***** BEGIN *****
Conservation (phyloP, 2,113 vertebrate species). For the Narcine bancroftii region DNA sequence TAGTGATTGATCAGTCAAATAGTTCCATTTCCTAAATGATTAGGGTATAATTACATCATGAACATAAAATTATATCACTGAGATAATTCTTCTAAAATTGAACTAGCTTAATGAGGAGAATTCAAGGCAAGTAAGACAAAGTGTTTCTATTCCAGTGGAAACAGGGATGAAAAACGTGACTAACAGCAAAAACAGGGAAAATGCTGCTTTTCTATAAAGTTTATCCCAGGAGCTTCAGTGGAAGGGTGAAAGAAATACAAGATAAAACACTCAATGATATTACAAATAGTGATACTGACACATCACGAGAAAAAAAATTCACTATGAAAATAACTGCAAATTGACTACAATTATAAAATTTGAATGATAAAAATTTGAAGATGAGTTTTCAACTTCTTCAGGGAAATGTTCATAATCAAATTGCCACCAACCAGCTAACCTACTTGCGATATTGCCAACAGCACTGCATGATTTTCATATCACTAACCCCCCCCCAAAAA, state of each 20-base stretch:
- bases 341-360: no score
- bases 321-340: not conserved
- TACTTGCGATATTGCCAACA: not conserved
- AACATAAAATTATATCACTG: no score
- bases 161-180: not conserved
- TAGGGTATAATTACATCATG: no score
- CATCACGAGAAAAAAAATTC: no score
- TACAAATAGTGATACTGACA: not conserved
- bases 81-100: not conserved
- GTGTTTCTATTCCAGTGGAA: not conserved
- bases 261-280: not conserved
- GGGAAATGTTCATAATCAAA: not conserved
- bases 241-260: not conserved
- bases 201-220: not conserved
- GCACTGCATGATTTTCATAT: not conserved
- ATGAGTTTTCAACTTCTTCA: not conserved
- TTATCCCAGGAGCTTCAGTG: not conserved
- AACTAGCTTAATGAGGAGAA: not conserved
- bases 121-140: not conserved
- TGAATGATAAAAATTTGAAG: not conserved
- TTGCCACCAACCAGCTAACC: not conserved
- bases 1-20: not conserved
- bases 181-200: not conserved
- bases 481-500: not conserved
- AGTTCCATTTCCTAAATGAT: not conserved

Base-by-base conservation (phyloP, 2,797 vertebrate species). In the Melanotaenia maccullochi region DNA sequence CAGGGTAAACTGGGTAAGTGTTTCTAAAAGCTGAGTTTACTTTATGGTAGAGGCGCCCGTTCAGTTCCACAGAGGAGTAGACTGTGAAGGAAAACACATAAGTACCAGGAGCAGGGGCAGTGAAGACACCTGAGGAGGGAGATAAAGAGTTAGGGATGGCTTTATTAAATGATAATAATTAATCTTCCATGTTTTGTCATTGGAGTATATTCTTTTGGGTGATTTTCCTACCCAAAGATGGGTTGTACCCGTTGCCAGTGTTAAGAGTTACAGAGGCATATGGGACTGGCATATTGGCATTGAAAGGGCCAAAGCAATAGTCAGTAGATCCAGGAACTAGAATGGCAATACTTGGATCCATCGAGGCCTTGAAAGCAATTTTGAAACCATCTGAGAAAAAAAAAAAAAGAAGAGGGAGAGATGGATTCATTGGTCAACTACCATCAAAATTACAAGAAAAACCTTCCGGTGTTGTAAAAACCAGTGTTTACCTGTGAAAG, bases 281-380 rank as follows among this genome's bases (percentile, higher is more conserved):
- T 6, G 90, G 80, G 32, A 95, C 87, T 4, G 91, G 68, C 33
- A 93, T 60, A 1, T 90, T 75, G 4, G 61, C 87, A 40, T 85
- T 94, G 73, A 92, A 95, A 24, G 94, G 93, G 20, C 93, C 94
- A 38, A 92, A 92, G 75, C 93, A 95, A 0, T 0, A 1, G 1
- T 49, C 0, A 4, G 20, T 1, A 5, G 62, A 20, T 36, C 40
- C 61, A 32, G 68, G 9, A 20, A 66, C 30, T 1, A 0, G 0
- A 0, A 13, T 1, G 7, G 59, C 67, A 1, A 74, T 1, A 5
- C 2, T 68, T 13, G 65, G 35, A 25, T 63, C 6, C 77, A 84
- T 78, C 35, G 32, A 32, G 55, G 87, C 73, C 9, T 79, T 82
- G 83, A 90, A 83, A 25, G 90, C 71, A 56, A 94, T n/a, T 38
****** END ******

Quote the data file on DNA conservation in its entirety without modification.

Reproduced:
Conservation (phyloP, 2,113 vertebrate species). For the Narcine bancroftii region DNA sequence TAGTGATTGATCAGTCAAATAGTTCCATTTCCTAAATGATTAGGGTATAATTACATCATGAACATAAAATTATATCACTGAGATAATTCTTCTAAAATTGAACTAGCTTAATGAGGAGAATTCAAGGCAAGTAAGACAAAGTGTTTCTATTCCAGTGGAAACAGGGATGAAAAACGTGACTAACAGCAAAAACAGGGAAAATGCTGCTTTTCTATAAAGTTTATCCCAGGAGCTTCAGTGGAAGGGTGAAAGAAATACAAGATAAAACACTCAATGATATTACAAATAGTGATACTGACACATCACGAGAAAAAAAATTCACTATGAAAATAACTGCAAATTGACTACAATTATAAAATTTGAATGATAAAAATTTGAAGATGAGTTTTCAACTTCTTCAGGGAAATGTTCATAATCAAATTGCCACCAACCAGCTAACCTACTTGCGATATTGCCAACAGCACTGCATGATTTTCATATCACTAACCCCCCCCCAAAAA, state of each 20-base stretch:
- bases 341-360: no score
- bases 321-340: not conserved
- TACTTGCGATATTGCCAACA: not conserved
- AACATAAAATTATATCACTG: no score
- bases 161-180: not conserved
- TAGGGTATAATTACATCATG: no score
- CATCACGAGAAAAAAAATTC: no score
- TACAAATAGTGATACTGACA: not conserved
- bases 81-100: not conserved
- GTGTTTCTATTCCAGTGGAA: not conserved
- bases 261-280: not conserved
- GGGAAATGTTCATAATCAAA: not conserved
- bases 241-260: not conserved
- bases 201-220: not conserved
- GCACTGCATGATTTTCATAT: not conserved
- ATGAGTTTTCAACTTCTTCA: not conserved
- TTATCCCAGGAGCTTCAGTG: not conserved
- AACTAGCTTAATGAGGAGAA: not conserved
- bases 121-140: not conserved
- TGAATGATAAAAATTTGAAG: not conserved
- TTGCCACCAACCAGCTAACC: not conserved
- bases 1-20: not conserved
- bases 181-200: not conserved
- bases 481-500: not conserved
- AGTTCCATTTCCTAAATGAT: not conserved

Base-by-base conservation (phyloP, 2,797 vertebrate species). In the Melanotaenia maccullochi region DNA sequence CAGGGTAAACTGGGTAAGTGTTTCTAAAAGCTGAGTTTACTTTATGGTAGAGGCGCCCGTTCAGTTCCACAGAGGAGTAGACTGTGAAGGAAAACACATAAGTACCAGGAGCAGGGGCAGTGAAGACACCTGAGGAGGGAGATAAAGAGTTAGGGATGGCTTTATTAAATGATAATAATTAATCTTCCATGTTTTGTCATTGGAGTATATTCTTTTGGGTGATTTTCCTACCCAAAGATGGGTTGTACCCGTTGCCAGTGTTAAGAGTTACAGAGGCATATGGGACTGGCATATTGGCATTGAAAGGGCCAAAGCAATAGTCAGTAGATCCAGGAACTAGAATGGCAATACTTGGATCCATCGAGGCCTTGAAAGCAATTTTGAAACCATCTGAGAAAAAAAAAAAAAGAAGAGGGAGAGATGGATTCATTGGTCAACTACCATCAAAATTACAAGAAAAACCTTCCGGTGTTGTAAAAACCAGTGTTTACCTGTGAAAG, bases 281-380 rank as follows among this genome's bases (percentile, higher is more conserved):
- T 6, G 90, G 80, G 32, A 95, C 87, T 4, G 91, G 68, C 33
- A 93, T 60, A 1, T 90, T 75, G 4, G 61, C 87, A 40, T 85
- T 94, G 73, A 92, A 95, A 24, G 94, G 93, G 20, C 93, C 94
- A 38, A 92, A 92, G 75, C 93, A 95, A 0, T 0, A 1, G 1
- T 49, C 0, A 4, G 20, T 1, A 5, G 62, A 20, T 36, C 40
- C 61, A 32, G 68, G 9, A 20, A 66, C 30, T 1, A 0, G 0
- A 0, A 13, T 1, G 7, G 59, C 67, A 1, A 74, T 1, A 5
- C 2, T 68, T 13, G 65, G 35, A 25, T 63, C 6, C 77, A 84
- T 78, C 35, G 32, A 32, G 55, G 87, C 73, C 9, T 79, T 82
- G 83, A 90, A 83, A 25, G 90, C 71, A 56, A 94, T n/a, T 38